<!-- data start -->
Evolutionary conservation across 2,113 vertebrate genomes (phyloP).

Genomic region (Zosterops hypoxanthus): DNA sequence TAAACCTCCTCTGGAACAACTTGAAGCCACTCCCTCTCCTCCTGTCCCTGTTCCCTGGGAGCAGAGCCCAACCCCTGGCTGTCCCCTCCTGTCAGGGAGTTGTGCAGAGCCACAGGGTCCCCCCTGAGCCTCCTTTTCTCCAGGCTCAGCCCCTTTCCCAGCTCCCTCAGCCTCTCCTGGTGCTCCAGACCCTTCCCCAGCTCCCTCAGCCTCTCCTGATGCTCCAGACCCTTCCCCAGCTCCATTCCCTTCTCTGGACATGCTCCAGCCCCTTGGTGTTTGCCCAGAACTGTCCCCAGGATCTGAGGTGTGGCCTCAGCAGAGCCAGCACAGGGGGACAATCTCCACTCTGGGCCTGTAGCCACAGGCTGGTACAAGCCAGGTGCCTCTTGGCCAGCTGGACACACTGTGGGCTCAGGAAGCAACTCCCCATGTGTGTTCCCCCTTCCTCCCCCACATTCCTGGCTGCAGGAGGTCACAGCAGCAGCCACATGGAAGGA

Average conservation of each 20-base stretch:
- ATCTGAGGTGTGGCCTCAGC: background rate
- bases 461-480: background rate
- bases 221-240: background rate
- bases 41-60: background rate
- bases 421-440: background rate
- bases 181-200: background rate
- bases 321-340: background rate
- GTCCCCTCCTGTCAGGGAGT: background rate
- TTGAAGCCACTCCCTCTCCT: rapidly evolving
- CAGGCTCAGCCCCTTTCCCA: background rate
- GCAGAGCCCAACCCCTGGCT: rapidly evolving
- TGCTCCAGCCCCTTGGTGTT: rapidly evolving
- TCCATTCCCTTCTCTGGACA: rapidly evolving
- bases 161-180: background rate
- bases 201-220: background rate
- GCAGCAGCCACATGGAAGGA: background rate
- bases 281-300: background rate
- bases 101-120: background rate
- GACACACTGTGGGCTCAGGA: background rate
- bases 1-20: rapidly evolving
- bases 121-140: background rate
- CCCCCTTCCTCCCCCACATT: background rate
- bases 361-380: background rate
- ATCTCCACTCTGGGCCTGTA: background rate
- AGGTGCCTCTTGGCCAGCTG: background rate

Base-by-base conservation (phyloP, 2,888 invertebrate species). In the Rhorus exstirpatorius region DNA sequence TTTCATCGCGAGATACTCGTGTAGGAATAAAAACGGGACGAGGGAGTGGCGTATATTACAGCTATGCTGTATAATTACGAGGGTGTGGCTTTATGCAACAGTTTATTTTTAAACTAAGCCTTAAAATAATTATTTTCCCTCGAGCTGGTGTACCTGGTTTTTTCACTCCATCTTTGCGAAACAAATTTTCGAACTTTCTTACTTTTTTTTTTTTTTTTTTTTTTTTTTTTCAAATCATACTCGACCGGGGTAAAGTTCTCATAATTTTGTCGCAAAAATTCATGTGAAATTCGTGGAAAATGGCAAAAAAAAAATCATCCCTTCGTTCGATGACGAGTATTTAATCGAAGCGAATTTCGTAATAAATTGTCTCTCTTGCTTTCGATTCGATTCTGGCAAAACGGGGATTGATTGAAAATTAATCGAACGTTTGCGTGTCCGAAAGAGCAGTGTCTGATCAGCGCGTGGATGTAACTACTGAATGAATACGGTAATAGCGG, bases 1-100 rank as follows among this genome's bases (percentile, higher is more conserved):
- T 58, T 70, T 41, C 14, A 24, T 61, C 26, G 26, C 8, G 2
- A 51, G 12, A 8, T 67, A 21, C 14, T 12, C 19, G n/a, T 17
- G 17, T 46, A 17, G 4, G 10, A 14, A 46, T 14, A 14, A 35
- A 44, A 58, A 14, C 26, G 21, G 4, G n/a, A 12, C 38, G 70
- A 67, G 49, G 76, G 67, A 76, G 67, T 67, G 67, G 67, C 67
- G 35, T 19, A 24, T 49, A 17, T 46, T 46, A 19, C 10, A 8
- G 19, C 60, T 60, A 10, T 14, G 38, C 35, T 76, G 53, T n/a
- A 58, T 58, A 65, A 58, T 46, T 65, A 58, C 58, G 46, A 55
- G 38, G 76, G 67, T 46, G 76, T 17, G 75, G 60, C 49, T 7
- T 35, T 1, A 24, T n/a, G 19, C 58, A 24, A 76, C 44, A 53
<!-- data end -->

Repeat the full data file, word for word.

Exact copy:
Evolutionary conservation across 2,113 vertebrate genomes (phyloP).

Genomic region (Zosterops hypoxanthus): DNA sequence TAAACCTCCTCTGGAACAACTTGAAGCCACTCCCTCTCCTCCTGTCCCTGTTCCCTGGGAGCAGAGCCCAACCCCTGGCTGTCCCCTCCTGTCAGGGAGTTGTGCAGAGCCACAGGGTCCCCCCTGAGCCTCCTTTTCTCCAGGCTCAGCCCCTTTCCCAGCTCCCTCAGCCTCTCCTGGTGCTCCAGACCCTTCCCCAGCTCCCTCAGCCTCTCCTGATGCTCCAGACCCTTCCCCAGCTCCATTCCCTTCTCTGGACATGCTCCAGCCCCTTGGTGTTTGCCCAGAACTGTCCCCAGGATCTGAGGTGTGGCCTCAGCAGAGCCAGCACAGGGGGACAATCTCCACTCTGGGCCTGTAGCCACAGGCTGGTACAAGCCAGGTGCCTCTTGGCCAGCTGGACACACTGTGGGCTCAGGAAGCAACTCCCCATGTGTGTTCCCCCTTCCTCCCCCACATTCCTGGCTGCAGGAGGTCACAGCAGCAGCCACATGGAAGGA

Average conservation of each 20-base stretch:
- ATCTGAGGTGTGGCCTCAGC: background rate
- bases 461-480: background rate
- bases 221-240: background rate
- bases 41-60: background rate
- bases 421-440: background rate
- bases 181-200: background rate
- bases 321-340: background rate
- GTCCCCTCCTGTCAGGGAGT: background rate
- TTGAAGCCACTCCCTCTCCT: rapidly evolving
- CAGGCTCAGCCCCTTTCCCA: background rate
- GCAGAGCCCAACCCCTGGCT: rapidly evolving
- TGCTCCAGCCCCTTGGTGTT: rapidly evolving
- TCCATTCCCTTCTCTGGACA: rapidly evolving
- bases 161-180: background rate
- bases 201-220: background rate
- GCAGCAGCCACATGGAAGGA: background rate
- bases 281-300: background rate
- bases 101-120: background rate
- GACACACTGTGGGCTCAGGA: background rate
- bases 1-20: rapidly evolving
- bases 121-140: background rate
- CCCCCTTCCTCCCCCACATT: background rate
- bases 361-380: background rate
- ATCTCCACTCTGGGCCTGTA: background rate
- AGGTGCCTCTTGGCCAGCTG: background rate

Base-by-base conservation (phyloP, 2,888 invertebrate species). In the Rhorus exstirpatorius region DNA sequence TTTCATCGCGAGATACTCGTGTAGGAATAAAAACGGGACGAGGGAGTGGCGTATATTACAGCTATGCTGTATAATTACGAGGGTGTGGCTTTATGCAACAGTTTATTTTTAAACTAAGCCTTAAAATAATTATTTTCCCTCGAGCTGGTGTACCTGGTTTTTTCACTCCATCTTTGCGAAACAAATTTTCGAACTTTCTTACTTTTTTTTTTTTTTTTTTTTTTTTTTTTCAAATCATACTCGACCGGGGTAAAGTTCTCATAATTTTGTCGCAAAAATTCATGTGAAATTCGTGGAAAATGGCAAAAAAAAAATCATCCCTTCGTTCGATGACGAGTATTTAATCGAAGCGAATTTCGTAATAAATTGTCTCTCTTGCTTTCGATTCGATTCTGGCAAAACGGGGATTGATTGAAAATTAATCGAACGTTTGCGTGTCCGAAAGAGCAGTGTCTGATCAGCGCGTGGATGTAACTACTGAATGAATACGGTAATAGCGG, bases 1-100 rank as follows among this genome's bases (percentile, higher is more conserved):
- T 58, T 70, T 41, C 14, A 24, T 61, C 26, G 26, C 8, G 2
- A 51, G 12, A 8, T 67, A 21, C 14, T 12, C 19, G n/a, T 17
- G 17, T 46, A 17, G 4, G 10, A 14, A 46, T 14, A 14, A 35
- A 44, A 58, A 14, C 26, G 21, G 4, G n/a, A 12, C 38, G 70
- A 67, G 49, G 76, G 67, A 76, G 67, T 67, G 67, G 67, C 67
- G 35, T 19, A 24, T 49, A 17, T 46, T 46, A 19, C 10, A 8
- G 19, C 60, T 60, A 10, T 14, G 38, C 35, T 76, G 53, T n/a
- A 58, T 58, A 65, A 58, T 46, T 65, A 58, C 58, G 46, A 55
- G 38, G 76, G 67, T 46, G 76, T 17, G 75, G 60, C 49, T 7
- T 35, T 1, A 24, T n/a, G 19, C 58, A 24, A 76, C 44, A 53